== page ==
Before FRIENDLY, KAUFMAN and MARSHALL, Circuit Judges.
Plaintiff, Walter A. Eichel, who had been employed by defendant New York Central Railroad Co. for 40 years, brought two actions against it in the District Court for the Southern District of New York under the Federal Employers' Liability Act, 45 U.S.C. §§ 51-60, which were consolidated for trial. The first alleged two separate injuries - one on September 17, 1957, when Eichel, while serving as assistant conductor on a passenger train, allegedly injured his left hip by being thrown against a steel door jamb when the train suddenly gave a series of jolts and lurches, and another on March 13, 1959, when, while serving as road freight conductor on a traveling switcher, he allegedly was subjected to undue strain in attempting to operate a defective coupler and sustained an injury to his left groin, to his left groin, resulting in a hernia for which he underwent surgery. The second action alleged a third injury, on December 13, 1960, when plaintiff, while serving as a freight brakeman and standing on top of a moving boxcar, allegedly re-injured his left hip as the result of being thrown off his feet when the train came to a sudden stop. Eichel lost no time from work as a result of the 1957 accident, but was out four months owing to the groin injury and hernia in 1959, and had not worked at all since the 1960 accident, by which he claimed to have been permanently disabled.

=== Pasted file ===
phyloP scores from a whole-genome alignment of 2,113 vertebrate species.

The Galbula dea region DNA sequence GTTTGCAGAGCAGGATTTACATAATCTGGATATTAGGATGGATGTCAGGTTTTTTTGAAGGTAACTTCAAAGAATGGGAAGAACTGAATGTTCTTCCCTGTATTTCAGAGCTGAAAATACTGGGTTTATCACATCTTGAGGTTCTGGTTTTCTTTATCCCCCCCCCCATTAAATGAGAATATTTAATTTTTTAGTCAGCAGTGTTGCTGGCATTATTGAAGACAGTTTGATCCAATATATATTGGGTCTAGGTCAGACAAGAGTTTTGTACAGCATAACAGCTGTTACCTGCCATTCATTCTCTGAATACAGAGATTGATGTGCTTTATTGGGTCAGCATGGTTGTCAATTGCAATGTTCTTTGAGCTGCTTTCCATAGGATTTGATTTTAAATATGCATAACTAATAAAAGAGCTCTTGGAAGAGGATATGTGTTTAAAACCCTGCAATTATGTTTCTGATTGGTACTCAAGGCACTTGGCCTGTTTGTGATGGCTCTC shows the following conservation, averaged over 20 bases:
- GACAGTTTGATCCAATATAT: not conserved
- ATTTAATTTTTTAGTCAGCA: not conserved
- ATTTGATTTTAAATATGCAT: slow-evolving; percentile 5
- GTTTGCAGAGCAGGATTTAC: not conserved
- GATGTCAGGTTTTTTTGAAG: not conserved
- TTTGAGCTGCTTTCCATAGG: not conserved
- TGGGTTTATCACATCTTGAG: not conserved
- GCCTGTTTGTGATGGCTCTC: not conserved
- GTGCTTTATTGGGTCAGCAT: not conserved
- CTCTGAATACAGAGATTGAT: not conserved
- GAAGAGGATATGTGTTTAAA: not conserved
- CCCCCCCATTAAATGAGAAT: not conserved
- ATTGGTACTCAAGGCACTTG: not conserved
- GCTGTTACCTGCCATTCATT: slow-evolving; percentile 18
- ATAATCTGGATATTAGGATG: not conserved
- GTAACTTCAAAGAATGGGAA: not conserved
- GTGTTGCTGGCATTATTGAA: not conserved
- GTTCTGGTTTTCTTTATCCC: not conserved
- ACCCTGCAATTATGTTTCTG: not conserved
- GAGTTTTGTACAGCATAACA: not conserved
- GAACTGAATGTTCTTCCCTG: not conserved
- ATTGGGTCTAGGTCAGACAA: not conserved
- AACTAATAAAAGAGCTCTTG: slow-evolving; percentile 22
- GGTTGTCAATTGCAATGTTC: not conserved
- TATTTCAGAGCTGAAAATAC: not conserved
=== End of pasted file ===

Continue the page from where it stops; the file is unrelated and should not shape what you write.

Trial took place late in 1962 before Judge Foley, of the District Court for Nevada, and a jury, and consumed the greater part of seven days. The jury brought in special verdicts for defendant on the 1957 injury, for plaintiff in the sum of $5,500 on the 1959 injury, and for plaintiff in the sum of $51,500 on the 1960 injury. Defendant has satisfied the portion of the judgment relating to the 1959 injury and does not contest it; plaintiff has not appealed from the judgment on the 1957 injury. We have before us only defendant's appeal from the judgment on the 1960 injury. Defendant's position is that, so far as the finding of liability is concerned, it "recognizes the restricted scope of review of a jury verdict in Federal Employers' Liability Act cases when there has been a trial proper in all respects and is not presently seeking dismissal." It contends, however, that the trial was affected by two errors calling for reversal: (1) the $51,500 verdict was grossly excessive in the circumstances and should shock the conscience of the Court; and (2) the District Court committed prejudicial error in excluding evidence - offered by defendant for the purpose of impeaching plaintiff's testimony as to his reasons for not going back to work - that plaintiff was receiving a disability pension in the amount of $190 a month. We find merit in defendant's second point and accordingly reverse and remand for a new trial, limited, however, to the issues of injury and resulting damages; we affirm the judgment as to the determination of negligence.